As I have already mentioned and what has become a theme of several installments on this here blog already, this year spells the 50 year’s anniversary of a lot of significant things. Because looking back it turns out that a lot of, to quote the US National Recording Preservation Act of 2000 here, events that were “culturally, historically, or aesthetically significant” happened in 1969.
As for events directly related to music goes the event most people would associate with 1969 is Woodstock; the mythical music festival that took place in upstate New York that has been enshrined in our collective conscious for it’s pivotal role in the progression of popular music and for it’s cultural impact of both those who attended and those who did not alike.
If you are a regular follower of music journalistic outlets like Rolling Stone, NME, Pitchfork and so on you likely have been exposed to a number of articles the last few months talking about Woodstock. Several about the development and the ultimately unfortunate cancellation of the festival’s 50th anniversary edition, but of course also about the original festival itself.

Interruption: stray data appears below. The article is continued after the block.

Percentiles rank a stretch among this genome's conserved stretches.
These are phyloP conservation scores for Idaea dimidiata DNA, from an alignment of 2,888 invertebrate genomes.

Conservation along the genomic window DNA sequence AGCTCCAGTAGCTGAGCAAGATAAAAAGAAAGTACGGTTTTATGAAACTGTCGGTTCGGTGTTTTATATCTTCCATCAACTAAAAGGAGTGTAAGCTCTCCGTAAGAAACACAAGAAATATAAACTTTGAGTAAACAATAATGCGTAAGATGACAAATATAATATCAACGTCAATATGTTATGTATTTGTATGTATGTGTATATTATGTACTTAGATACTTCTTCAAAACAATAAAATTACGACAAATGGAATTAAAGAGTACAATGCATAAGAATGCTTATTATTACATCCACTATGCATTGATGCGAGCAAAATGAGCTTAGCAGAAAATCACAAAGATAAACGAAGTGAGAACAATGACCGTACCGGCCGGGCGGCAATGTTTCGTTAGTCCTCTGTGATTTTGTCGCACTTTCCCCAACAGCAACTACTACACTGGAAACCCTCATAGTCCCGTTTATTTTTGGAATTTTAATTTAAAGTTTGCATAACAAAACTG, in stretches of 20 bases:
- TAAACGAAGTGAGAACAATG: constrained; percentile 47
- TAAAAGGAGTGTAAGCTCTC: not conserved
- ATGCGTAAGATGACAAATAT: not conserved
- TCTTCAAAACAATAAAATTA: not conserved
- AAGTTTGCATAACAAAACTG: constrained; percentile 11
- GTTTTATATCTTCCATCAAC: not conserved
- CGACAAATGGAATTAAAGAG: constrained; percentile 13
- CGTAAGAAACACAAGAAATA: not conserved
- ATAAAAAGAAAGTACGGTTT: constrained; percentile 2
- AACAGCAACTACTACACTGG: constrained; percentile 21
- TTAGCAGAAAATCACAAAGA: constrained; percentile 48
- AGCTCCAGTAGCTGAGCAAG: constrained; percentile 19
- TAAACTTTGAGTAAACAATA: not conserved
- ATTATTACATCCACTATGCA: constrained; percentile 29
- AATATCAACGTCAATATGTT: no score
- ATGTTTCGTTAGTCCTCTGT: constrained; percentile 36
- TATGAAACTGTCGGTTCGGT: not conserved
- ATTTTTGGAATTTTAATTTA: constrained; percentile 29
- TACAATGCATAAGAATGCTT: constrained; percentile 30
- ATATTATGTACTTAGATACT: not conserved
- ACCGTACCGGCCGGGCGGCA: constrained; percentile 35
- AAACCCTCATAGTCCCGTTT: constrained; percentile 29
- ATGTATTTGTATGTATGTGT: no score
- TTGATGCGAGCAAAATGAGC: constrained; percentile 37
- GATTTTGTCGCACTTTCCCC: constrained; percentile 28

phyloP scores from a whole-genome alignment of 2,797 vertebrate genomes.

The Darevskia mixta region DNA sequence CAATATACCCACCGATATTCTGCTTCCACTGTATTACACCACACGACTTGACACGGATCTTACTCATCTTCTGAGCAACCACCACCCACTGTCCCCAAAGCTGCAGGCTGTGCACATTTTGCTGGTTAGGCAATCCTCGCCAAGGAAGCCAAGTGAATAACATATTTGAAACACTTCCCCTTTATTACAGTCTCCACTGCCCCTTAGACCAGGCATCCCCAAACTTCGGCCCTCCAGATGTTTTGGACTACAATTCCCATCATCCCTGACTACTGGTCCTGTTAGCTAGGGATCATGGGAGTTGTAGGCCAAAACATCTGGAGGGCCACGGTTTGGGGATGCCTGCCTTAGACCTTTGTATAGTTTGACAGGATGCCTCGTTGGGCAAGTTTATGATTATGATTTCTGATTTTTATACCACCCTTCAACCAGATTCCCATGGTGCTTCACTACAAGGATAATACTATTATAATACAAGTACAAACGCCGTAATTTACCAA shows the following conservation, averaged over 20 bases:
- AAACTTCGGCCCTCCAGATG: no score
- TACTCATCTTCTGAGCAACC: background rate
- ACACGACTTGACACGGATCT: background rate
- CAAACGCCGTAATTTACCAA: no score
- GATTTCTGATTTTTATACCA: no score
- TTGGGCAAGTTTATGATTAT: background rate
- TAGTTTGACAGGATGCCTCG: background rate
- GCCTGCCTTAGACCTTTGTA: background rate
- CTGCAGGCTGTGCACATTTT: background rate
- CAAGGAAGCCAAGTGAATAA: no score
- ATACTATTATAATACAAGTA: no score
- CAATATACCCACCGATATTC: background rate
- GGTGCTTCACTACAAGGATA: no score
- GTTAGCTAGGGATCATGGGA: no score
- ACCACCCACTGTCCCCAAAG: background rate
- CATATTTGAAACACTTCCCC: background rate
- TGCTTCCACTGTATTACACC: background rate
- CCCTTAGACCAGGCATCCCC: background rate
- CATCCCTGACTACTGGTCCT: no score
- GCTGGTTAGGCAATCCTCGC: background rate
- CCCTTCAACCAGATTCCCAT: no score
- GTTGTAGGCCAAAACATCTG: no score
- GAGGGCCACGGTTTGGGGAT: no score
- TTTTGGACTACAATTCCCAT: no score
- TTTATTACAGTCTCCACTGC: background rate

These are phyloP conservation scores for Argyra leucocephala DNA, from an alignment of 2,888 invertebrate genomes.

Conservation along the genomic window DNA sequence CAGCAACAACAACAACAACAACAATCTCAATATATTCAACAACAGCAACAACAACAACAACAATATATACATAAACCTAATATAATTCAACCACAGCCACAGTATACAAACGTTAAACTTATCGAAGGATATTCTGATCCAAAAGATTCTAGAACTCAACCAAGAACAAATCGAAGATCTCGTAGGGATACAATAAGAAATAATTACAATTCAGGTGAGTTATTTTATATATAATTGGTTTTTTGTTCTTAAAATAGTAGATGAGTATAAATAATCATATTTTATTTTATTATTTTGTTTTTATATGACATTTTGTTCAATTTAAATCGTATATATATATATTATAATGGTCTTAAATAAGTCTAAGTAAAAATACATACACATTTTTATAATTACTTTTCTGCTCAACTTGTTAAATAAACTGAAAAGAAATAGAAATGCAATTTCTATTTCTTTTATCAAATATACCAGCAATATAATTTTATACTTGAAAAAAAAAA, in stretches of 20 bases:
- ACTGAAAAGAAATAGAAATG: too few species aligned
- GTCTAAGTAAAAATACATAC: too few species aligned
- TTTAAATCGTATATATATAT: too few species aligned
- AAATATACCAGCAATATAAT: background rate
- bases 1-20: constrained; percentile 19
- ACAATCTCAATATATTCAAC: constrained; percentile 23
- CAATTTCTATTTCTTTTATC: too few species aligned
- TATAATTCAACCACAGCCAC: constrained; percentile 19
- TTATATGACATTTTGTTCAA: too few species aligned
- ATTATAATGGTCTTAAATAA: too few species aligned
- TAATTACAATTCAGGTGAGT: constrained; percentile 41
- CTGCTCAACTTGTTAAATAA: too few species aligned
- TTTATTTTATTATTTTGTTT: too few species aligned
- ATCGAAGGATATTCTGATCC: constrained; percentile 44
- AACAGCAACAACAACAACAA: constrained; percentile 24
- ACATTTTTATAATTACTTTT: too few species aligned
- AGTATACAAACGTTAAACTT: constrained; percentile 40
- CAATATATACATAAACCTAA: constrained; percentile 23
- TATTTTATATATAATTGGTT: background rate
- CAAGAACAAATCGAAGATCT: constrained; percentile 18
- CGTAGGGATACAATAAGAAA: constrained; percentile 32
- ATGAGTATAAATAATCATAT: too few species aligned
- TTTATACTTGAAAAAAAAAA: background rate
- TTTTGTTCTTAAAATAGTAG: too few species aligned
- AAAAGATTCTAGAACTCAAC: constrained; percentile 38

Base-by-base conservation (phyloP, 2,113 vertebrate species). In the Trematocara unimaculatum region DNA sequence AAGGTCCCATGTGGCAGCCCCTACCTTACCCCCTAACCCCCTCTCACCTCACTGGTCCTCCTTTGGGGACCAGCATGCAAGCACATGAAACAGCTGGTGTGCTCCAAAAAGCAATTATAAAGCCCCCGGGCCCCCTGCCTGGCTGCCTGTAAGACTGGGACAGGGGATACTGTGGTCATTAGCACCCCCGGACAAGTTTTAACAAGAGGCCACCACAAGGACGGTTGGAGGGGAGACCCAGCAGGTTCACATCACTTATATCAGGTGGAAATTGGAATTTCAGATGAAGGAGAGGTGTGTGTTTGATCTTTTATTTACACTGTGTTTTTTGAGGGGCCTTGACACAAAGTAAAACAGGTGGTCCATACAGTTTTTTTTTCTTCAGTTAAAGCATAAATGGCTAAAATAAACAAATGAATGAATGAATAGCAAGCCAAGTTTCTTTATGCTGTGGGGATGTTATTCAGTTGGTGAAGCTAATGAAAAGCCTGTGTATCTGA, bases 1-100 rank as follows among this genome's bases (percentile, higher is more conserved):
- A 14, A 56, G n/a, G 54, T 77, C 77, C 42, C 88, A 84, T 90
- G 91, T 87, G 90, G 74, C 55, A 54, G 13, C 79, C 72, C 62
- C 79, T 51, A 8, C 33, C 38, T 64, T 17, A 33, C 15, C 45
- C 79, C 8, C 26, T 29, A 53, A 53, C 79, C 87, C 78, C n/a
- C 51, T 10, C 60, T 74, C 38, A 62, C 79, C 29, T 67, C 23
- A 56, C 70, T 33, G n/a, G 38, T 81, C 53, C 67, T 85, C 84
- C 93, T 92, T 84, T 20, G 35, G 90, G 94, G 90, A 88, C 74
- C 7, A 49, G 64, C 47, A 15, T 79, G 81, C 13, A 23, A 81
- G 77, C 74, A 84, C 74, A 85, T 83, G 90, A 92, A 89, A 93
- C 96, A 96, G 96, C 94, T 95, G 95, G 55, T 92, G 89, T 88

It has been pretty inspiring lately to read all these articles with tidbits about legendary festival for some one who neither weren’t there or even was conceived at the time. Although there were many a great performer and narratives from Woodstock we could talk about, for me if I had to pick a single thing that I most associate with Woodstock it has to guitar maestro and virtuoso Jimi Hendrix.